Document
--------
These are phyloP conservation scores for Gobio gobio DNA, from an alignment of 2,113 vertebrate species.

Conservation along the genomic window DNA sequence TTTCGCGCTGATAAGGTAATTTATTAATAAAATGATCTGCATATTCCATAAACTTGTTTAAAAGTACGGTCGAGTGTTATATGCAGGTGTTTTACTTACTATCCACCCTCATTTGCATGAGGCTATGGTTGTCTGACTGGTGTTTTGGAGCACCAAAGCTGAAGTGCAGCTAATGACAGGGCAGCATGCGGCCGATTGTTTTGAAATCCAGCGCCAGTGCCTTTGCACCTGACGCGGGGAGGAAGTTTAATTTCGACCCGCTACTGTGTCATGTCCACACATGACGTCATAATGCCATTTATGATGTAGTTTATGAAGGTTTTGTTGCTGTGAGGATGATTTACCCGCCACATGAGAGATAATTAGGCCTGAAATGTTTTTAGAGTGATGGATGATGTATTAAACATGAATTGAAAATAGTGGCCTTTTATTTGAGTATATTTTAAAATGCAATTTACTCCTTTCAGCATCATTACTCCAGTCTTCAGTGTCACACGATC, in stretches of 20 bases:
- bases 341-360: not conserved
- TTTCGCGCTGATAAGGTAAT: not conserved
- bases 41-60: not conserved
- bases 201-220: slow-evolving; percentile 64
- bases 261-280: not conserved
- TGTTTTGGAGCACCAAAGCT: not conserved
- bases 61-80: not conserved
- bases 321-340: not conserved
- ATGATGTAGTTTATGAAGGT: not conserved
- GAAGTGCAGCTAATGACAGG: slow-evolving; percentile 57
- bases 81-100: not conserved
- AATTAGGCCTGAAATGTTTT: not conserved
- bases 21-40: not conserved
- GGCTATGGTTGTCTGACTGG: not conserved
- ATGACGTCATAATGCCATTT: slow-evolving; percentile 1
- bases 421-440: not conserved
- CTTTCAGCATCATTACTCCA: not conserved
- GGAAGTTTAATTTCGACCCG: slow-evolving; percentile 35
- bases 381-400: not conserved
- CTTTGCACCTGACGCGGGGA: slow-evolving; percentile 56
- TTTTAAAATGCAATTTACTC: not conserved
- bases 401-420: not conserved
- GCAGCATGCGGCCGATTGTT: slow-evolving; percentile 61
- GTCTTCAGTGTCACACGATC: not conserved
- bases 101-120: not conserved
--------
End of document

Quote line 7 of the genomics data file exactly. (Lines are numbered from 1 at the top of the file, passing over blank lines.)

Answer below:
- bases 261-280: not conserved